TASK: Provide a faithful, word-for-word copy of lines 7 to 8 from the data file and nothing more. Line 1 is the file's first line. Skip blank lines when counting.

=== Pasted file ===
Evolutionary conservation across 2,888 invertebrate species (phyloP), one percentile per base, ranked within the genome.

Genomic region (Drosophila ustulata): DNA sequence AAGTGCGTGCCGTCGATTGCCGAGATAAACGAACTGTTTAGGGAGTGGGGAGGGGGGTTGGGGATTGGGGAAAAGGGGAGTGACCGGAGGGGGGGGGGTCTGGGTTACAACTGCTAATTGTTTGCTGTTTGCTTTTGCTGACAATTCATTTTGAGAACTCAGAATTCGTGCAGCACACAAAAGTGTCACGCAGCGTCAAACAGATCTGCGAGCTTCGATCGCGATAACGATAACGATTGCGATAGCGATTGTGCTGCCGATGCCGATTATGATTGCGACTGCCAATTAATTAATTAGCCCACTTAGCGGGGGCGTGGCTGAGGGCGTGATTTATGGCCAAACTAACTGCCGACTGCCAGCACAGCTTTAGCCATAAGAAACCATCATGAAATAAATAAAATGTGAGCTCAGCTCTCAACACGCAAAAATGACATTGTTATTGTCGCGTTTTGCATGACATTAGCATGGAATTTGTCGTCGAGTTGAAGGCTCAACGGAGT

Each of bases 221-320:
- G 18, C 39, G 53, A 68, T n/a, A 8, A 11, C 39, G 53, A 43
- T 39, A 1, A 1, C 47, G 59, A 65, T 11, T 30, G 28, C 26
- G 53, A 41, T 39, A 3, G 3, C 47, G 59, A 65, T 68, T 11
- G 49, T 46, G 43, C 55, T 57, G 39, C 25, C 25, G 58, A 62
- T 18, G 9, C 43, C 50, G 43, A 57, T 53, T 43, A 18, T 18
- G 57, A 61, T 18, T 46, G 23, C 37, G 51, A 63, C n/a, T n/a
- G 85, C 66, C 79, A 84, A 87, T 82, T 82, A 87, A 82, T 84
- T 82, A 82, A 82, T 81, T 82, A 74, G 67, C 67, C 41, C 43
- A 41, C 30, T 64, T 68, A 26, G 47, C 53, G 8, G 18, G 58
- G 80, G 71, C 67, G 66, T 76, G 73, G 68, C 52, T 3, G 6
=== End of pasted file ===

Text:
- G 49, T 46, G 43, C 55, T 57, G 39, C 25, C 25, G 58, A 62
- T 18, G 9, C 43, C 50, G 43, A 57, T 53, T 43, A 18, T 18